By Dana Ullman MPH

For this and more amazing historical facts and quotes about homeopathy, consider purchasing Dana Ullman’s Homeopathic Revolution: Why Famous People and Cultural Heroes Choose Homeopathy

The first homeopath in California was a ’49er, who came with the gold fever in the fateful year of 1849. Dr. Benjamin Ober arrived in San Francisco on July 3, 1849.

The California State Medical Society of Homoeopathic Practi­tioners was incorporated on April 10, 1872, but only lasted a couple of years due to infighting among its members. In 1877, an new organization was formed and called itself the California State Homoeopathic Medical Society, a name by which it still is known today.

The First East Bay Hospital was Homeopathic!

The first hospital in the East Bay was a homeopathic hospital: the Oakland Homoeopathic Hospital and Dispensary Association, which was founded on November 6, 1877, and was located at Broadway and MacArthur Sts. In 1886 it changed its name to Fabiola Hospital.

A Hospital and a Feminist Experiment!

The Oakland Homoeopathic Hospital and Dispensary was founded by 18 women. When it became Fabiola Hospital , the new bylaws stipulated that the management of the hospital must only reside in a woman’s hands. The bylaws also stated that there must always be women physicians as staff doctors. This hospital provided free and reduced-rate care for 56 years. Due to the difficult economic times during the Great Depression, it was forced to close. Ultimately, the land was sold to Merritt Hospital that today resides but a few blocks from Fabiola Hospital ‘s original site. On the day that Fabiola Hospital closed, the Oakland Tribune headline eulogized, “Fabiola Ends Experiment in ‘Feminism.'” (October 16, 1932).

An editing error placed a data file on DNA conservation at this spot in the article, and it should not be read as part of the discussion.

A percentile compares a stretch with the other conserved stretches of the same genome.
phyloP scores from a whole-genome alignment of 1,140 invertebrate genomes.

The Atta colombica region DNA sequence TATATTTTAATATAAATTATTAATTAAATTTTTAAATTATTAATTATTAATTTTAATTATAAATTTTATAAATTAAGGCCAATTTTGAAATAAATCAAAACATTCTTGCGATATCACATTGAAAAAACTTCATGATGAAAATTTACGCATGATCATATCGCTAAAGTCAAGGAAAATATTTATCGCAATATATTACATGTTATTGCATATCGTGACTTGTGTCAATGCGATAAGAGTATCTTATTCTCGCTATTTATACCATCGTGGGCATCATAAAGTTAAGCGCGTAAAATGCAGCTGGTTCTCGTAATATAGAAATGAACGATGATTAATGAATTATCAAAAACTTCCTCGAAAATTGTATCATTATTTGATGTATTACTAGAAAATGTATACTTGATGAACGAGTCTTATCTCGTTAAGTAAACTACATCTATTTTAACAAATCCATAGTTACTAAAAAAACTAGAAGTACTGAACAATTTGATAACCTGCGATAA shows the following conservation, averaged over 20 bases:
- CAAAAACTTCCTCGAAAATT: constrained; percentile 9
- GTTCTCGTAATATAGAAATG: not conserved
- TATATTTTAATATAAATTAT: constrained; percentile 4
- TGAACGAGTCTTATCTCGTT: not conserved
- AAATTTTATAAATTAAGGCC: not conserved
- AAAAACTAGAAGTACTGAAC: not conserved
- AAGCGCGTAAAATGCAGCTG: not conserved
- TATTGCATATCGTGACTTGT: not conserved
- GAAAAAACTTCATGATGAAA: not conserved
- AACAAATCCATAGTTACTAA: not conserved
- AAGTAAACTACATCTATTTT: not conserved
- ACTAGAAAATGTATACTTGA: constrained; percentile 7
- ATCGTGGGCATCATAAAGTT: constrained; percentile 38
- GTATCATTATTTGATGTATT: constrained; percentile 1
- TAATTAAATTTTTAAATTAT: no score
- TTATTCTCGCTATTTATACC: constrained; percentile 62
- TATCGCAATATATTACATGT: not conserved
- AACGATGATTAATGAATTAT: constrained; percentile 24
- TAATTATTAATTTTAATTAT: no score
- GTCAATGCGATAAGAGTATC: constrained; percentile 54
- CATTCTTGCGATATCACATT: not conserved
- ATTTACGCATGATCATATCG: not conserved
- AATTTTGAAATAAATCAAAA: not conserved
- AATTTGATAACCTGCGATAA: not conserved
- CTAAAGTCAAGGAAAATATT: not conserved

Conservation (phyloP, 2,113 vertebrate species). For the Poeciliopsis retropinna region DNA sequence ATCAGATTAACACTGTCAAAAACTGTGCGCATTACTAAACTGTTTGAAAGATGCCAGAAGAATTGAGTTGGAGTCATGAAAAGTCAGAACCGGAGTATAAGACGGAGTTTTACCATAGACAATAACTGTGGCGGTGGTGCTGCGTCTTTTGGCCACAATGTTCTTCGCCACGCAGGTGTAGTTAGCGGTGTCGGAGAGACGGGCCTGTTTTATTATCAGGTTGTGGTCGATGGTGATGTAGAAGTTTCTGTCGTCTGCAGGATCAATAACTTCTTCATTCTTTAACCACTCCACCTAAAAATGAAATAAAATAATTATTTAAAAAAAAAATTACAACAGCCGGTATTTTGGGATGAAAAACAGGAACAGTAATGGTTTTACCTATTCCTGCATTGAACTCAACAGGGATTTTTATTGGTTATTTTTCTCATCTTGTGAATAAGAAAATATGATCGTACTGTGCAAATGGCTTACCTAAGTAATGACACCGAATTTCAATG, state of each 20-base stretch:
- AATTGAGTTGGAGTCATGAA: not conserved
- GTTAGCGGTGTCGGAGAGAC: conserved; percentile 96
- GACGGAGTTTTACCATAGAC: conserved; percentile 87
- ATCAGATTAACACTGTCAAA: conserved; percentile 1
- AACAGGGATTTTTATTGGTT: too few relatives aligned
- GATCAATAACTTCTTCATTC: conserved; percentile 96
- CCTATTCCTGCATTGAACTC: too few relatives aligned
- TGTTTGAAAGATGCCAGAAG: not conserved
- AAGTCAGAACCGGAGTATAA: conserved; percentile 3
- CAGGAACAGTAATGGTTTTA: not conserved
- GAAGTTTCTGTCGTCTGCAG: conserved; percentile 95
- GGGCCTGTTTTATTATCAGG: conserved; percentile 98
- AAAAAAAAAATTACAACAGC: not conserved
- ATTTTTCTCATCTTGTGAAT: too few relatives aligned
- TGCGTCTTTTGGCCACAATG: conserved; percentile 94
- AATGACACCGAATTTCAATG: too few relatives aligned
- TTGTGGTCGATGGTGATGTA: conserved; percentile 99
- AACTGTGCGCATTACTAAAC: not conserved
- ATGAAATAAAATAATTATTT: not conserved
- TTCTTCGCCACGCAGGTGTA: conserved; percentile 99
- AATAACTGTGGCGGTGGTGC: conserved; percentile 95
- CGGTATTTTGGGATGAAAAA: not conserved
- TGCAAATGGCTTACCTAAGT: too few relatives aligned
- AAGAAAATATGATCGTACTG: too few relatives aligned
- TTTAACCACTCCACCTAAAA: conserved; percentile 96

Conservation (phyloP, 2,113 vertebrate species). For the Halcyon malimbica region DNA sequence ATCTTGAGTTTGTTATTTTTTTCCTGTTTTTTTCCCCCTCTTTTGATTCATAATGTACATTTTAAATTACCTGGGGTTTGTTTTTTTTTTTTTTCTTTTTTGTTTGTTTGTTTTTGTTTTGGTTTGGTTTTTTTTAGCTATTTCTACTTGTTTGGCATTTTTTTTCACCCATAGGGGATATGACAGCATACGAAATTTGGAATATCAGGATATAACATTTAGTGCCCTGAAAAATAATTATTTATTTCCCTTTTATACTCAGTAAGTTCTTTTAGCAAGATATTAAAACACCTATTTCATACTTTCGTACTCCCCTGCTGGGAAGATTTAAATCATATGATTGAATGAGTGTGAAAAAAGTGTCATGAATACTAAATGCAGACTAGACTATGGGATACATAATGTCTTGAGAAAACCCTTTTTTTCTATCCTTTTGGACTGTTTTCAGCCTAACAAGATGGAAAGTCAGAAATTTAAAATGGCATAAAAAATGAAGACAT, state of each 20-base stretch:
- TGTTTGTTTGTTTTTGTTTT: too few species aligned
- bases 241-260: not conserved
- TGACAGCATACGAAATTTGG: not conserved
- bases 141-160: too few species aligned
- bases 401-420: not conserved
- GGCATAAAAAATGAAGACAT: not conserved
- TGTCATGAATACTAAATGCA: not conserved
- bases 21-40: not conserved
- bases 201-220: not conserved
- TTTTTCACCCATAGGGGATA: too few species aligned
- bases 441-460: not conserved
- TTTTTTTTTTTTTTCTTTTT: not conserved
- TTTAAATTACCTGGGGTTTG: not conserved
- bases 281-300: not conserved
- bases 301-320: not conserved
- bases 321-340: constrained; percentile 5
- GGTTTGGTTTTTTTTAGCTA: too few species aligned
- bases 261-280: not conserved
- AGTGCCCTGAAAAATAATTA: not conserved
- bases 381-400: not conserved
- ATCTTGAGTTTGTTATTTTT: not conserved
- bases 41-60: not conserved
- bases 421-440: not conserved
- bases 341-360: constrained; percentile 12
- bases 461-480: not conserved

The First Homeopathic College in California

In 1884, the first homeopathic medical college in California was founded at the corner of Stockton and Geary and was named the Hahnemann Medical College of San Francisco. Two of the profes­sors at this college were Dr. Samuel Lilienthal (the father of the famous Lilienthal family of San Francisco –more information on the Lilienthal family follows) and Dr. James Ward (who served as commissioner of the San Francisco Health Department during the 1906 earthquake).

The college moved to Page St. in 1888 and their teaching clinic was located in the homeopathic hospital just two blocks away. However, when the San Francisco supervisors passed an ordinance prohibiting the location of hospitals within a certain distance to city hall, the homeopaths were informed that their hospital must close. There is some speculation that conventional physicians played a role in the passing of this ordinance. Dr. Ward was arrested for refusing to close the hospital, and, al­though he fought this decision up to the Supreme Court, by the time he won, the loss of revenues created much hardship for the hospital and college.

In the early 1900’s the hospital relocated at Maple and Sacramento and maintained the name Hahnemann Hospital until when it was renamed Marshall Hale Hospital in the 1970s.

1st Woman in American College of Surgeons was a SF Woman Homeo­path

Florence Ward, MD, was the first woman physician admitted into the American College of Surgeons. Dr. Ward was a well-known and respected homeopathic physician who owned and ran her own three-story hospital and sanitarium. Dr. Ward’s specialty was obstetrics, and her hospital utilized homeopathic medicines regularly as well as the most up-to-date medical technologies of that era.